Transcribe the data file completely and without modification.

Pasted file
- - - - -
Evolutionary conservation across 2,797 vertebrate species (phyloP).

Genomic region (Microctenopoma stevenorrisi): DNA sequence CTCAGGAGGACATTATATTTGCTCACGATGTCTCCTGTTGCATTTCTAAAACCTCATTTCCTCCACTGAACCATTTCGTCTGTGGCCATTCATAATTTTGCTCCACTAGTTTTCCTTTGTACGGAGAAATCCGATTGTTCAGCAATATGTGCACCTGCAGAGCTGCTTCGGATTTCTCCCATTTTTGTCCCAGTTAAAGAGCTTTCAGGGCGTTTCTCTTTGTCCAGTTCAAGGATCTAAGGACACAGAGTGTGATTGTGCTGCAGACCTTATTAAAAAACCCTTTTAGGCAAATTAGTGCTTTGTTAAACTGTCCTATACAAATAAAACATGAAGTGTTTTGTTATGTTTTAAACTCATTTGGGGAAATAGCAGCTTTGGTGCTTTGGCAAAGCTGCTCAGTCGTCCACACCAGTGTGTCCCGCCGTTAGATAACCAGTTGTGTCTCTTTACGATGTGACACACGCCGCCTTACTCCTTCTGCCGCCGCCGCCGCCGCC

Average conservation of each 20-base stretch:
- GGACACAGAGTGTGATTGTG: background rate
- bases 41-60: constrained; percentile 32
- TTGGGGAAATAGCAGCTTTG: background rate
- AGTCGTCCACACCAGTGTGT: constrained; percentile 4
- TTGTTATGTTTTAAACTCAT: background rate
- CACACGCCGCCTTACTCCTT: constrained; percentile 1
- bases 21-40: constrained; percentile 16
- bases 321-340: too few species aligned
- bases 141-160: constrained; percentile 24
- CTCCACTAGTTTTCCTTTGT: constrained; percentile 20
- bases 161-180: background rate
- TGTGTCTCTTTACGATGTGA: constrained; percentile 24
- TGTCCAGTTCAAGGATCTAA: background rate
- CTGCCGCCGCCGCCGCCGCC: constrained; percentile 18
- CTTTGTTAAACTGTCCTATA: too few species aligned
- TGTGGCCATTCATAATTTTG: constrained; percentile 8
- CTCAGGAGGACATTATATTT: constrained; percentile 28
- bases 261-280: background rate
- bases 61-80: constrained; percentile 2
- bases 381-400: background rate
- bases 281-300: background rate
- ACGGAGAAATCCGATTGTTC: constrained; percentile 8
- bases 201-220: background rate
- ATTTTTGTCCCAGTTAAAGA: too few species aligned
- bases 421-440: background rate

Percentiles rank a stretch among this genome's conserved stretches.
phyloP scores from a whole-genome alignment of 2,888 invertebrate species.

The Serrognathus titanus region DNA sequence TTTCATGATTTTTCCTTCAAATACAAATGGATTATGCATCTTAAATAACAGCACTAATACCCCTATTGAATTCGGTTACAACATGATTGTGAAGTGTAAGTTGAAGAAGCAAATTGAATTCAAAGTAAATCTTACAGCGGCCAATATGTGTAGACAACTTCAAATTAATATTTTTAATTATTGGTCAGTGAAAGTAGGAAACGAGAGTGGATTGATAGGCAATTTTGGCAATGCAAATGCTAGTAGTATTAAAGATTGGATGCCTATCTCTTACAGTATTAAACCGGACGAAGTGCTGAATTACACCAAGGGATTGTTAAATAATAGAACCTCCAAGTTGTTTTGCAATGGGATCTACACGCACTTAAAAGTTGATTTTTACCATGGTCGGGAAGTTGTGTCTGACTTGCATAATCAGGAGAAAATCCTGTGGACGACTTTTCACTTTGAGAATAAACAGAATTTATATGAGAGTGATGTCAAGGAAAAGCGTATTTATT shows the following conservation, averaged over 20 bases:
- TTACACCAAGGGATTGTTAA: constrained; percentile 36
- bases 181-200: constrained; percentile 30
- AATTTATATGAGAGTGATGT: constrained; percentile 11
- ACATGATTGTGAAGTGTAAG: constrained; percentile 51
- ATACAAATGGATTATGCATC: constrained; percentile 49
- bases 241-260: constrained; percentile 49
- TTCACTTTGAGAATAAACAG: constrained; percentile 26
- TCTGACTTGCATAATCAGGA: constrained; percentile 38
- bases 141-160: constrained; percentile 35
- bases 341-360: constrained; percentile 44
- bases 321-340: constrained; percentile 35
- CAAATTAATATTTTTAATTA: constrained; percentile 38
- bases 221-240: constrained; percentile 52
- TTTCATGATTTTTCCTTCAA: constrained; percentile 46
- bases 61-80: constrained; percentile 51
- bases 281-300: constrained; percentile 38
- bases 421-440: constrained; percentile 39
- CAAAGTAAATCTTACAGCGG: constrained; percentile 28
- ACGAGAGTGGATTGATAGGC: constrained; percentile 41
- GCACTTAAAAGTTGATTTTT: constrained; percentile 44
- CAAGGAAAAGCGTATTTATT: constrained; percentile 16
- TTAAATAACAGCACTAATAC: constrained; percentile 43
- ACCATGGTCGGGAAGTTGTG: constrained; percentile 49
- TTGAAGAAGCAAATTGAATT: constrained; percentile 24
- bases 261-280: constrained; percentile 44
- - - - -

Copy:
Evolutionary conservation across 2,797 vertebrate species (phyloP).

Genomic region (Microctenopoma stevenorrisi): DNA sequence CTCAGGAGGACATTATATTTGCTCACGATGTCTCCTGTTGCATTTCTAAAACCTCATTTCCTCCACTGAACCATTTCGTCTGTGGCCATTCATAATTTTGCTCCACTAGTTTTCCTTTGTACGGAGAAATCCGATTGTTCAGCAATATGTGCACCTGCAGAGCTGCTTCGGATTTCTCCCATTTTTGTCCCAGTTAAAGAGCTTTCAGGGCGTTTCTCTTTGTCCAGTTCAAGGATCTAAGGACACAGAGTGTGATTGTGCTGCAGACCTTATTAAAAAACCCTTTTAGGCAAATTAGTGCTTTGTTAAACTGTCCTATACAAATAAAACATGAAGTGTTTTGTTATGTTTTAAACTCATTTGGGGAAATAGCAGCTTTGGTGCTTTGGCAAAGCTGCTCAGTCGTCCACACCAGTGTGTCCCGCCGTTAGATAACCAGTTGTGTCTCTTTACGATGTGACACACGCCGCCTTACTCCTTCTGCCGCCGCCGCCGCCGCC

Average conservation of each 20-base stretch:
- GGACACAGAGTGTGATTGTG: background rate
- bases 41-60: constrained; percentile 32
- TTGGGGAAATAGCAGCTTTG: background rate
- AGTCGTCCACACCAGTGTGT: constrained; percentile 4
- TTGTTATGTTTTAAACTCAT: background rate
- CACACGCCGCCTTACTCCTT: constrained; percentile 1
- bases 21-40: constrained; percentile 16
- bases 321-340: too few species aligned
- bases 141-160: constrained; percentile 24
- CTCCACTAGTTTTCCTTTGT: constrained; percentile 20
- bases 161-180: background rate
- TGTGTCTCTTTACGATGTGA: constrained; percentile 24
- TGTCCAGTTCAAGGATCTAA: background rate
- CTGCCGCCGCCGCCGCCGCC: constrained; percentile 18
- CTTTGTTAAACTGTCCTATA: too few species aligned
- TGTGGCCATTCATAATTTTG: constrained; percentile 8
- CTCAGGAGGACATTATATTT: constrained; percentile 28
- bases 261-280: background rate
- bases 61-80: constrained; percentile 2
- bases 381-400: background rate
- bases 281-300: background rate
- ACGGAGAAATCCGATTGTTC: constrained; percentile 8
- bases 201-220: background rate
- ATTTTTGTCCCAGTTAAAGA: too few species aligned
- bases 421-440: background rate

Percentiles rank a stretch among this genome's conserved stretches.
phyloP scores from a whole-genome alignment of 2,888 invertebrate species.

The Serrognathus titanus region DNA sequence TTTCATGATTTTTCCTTCAAATACAAATGGATTATGCATCTTAAATAACAGCACTAATACCCCTATTGAATTCGGTTACAACATGATTGTGAAGTGTAAGTTGAAGAAGCAAATTGAATTCAAAGTAAATCTTACAGCGGCCAATATGTGTAGACAACTTCAAATTAATATTTTTAATTATTGGTCAGTGAAAGTAGGAAACGAGAGTGGATTGATAGGCAATTTTGGCAATGCAAATGCTAGTAGTATTAAAGATTGGATGCCTATCTCTTACAGTATTAAACCGGACGAAGTGCTGAATTACACCAAGGGATTGTTAAATAATAGAACCTCCAAGTTGTTTTGCAATGGGATCTACACGCACTTAAAAGTTGATTTTTACCATGGTCGGGAAGTTGTGTCTGACTTGCATAATCAGGAGAAAATCCTGTGGACGACTTTTCACTTTGAGAATAAACAGAATTTATATGAGAGTGATGTCAAGGAAAAGCGTATTTATT shows the following conservation, averaged over 20 bases:
- TTACACCAAGGGATTGTTAA: constrained; percentile 36
- bases 181-200: constrained; percentile 30
- AATTTATATGAGAGTGATGT: constrained; percentile 11
- ACATGATTGTGAAGTGTAAG: constrained; percentile 51
- ATACAAATGGATTATGCATC: constrained; percentile 49
- bases 241-260: constrained; percentile 49
- TTCACTTTGAGAATAAACAG: constrained; percentile 26
- TCTGACTTGCATAATCAGGA: constrained; percentile 38
- bases 141-160: constrained; percentile 35
- bases 341-360: constrained; percentile 44
- bases 321-340: constrained; percentile 35
- CAAATTAATATTTTTAATTA: constrained; percentile 38
- bases 221-240: constrained; percentile 52
- TTTCATGATTTTTCCTTCAA: constrained; percentile 46
- bases 61-80: constrained; percentile 51
- bases 281-300: constrained; percentile 38
- bases 421-440: constrained; percentile 39
- CAAAGTAAATCTTACAGCGG: constrained; percentile 28
- ACGAGAGTGGATTGATAGGC: constrained; percentile 41
- GCACTTAAAAGTTGATTTTT: constrained; percentile 44
- CAAGGAAAAGCGTATTTATT: constrained; percentile 16
- TTAAATAACAGCACTAATAC: constrained; percentile 43
- ACCATGGTCGGGAAGTTGTG: constrained; percentile 49
- TTGAAGAAGCAAATTGAATT: constrained; percentile 24
- bases 261-280: constrained; percentile 44